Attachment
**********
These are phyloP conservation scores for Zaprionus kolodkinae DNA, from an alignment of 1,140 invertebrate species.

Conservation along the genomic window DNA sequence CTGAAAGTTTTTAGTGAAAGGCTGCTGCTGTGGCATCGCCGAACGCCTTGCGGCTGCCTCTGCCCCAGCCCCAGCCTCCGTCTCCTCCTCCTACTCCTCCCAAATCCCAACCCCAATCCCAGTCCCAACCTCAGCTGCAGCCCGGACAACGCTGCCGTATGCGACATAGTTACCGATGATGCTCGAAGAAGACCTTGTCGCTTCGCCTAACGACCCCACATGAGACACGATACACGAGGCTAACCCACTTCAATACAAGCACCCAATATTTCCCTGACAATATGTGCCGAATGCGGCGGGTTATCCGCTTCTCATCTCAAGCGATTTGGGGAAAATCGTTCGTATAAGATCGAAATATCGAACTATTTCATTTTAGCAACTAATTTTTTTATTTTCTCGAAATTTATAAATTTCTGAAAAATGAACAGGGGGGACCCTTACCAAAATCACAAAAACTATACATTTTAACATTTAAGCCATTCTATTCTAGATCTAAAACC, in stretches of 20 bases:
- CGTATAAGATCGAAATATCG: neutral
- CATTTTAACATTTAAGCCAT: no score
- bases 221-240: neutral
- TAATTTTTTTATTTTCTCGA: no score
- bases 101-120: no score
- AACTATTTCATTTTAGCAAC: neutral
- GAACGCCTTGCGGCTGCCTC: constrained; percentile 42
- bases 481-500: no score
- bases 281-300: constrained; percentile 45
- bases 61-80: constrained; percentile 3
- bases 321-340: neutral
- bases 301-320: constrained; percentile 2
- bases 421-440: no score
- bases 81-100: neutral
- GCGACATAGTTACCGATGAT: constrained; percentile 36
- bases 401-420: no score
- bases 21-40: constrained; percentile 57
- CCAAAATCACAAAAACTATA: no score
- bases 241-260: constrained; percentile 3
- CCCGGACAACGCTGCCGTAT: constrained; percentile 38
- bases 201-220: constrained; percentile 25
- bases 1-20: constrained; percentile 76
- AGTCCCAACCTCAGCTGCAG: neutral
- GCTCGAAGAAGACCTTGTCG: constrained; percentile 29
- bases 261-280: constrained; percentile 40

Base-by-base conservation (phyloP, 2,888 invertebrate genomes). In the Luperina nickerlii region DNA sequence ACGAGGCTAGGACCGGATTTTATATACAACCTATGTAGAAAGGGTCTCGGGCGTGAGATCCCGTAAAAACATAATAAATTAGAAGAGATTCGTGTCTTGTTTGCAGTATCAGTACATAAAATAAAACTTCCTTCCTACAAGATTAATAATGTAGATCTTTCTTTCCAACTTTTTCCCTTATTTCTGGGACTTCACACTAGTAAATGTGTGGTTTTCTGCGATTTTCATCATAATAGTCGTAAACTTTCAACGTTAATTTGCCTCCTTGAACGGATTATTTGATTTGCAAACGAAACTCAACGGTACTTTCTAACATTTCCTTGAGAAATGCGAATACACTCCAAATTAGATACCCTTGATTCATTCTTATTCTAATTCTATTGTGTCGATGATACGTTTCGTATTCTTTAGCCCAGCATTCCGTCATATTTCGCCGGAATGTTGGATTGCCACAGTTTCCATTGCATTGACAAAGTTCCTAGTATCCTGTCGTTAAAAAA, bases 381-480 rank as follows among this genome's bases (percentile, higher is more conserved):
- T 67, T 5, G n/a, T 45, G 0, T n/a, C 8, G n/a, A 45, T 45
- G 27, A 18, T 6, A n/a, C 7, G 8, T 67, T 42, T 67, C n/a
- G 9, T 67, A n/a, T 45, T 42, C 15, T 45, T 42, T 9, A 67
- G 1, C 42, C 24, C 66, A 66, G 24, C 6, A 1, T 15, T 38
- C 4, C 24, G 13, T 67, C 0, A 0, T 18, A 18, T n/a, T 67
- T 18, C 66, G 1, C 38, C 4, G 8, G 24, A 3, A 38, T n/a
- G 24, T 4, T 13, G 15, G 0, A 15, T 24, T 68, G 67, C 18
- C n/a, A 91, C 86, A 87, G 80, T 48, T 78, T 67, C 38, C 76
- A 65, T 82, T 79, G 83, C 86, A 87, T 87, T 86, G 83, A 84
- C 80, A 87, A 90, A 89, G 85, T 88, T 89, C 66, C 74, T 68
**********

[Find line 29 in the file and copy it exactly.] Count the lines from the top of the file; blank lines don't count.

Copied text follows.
- T 67, T 5, G n/a, T 45, G 0, T n/a, C 8, G n/a, A 45, T 45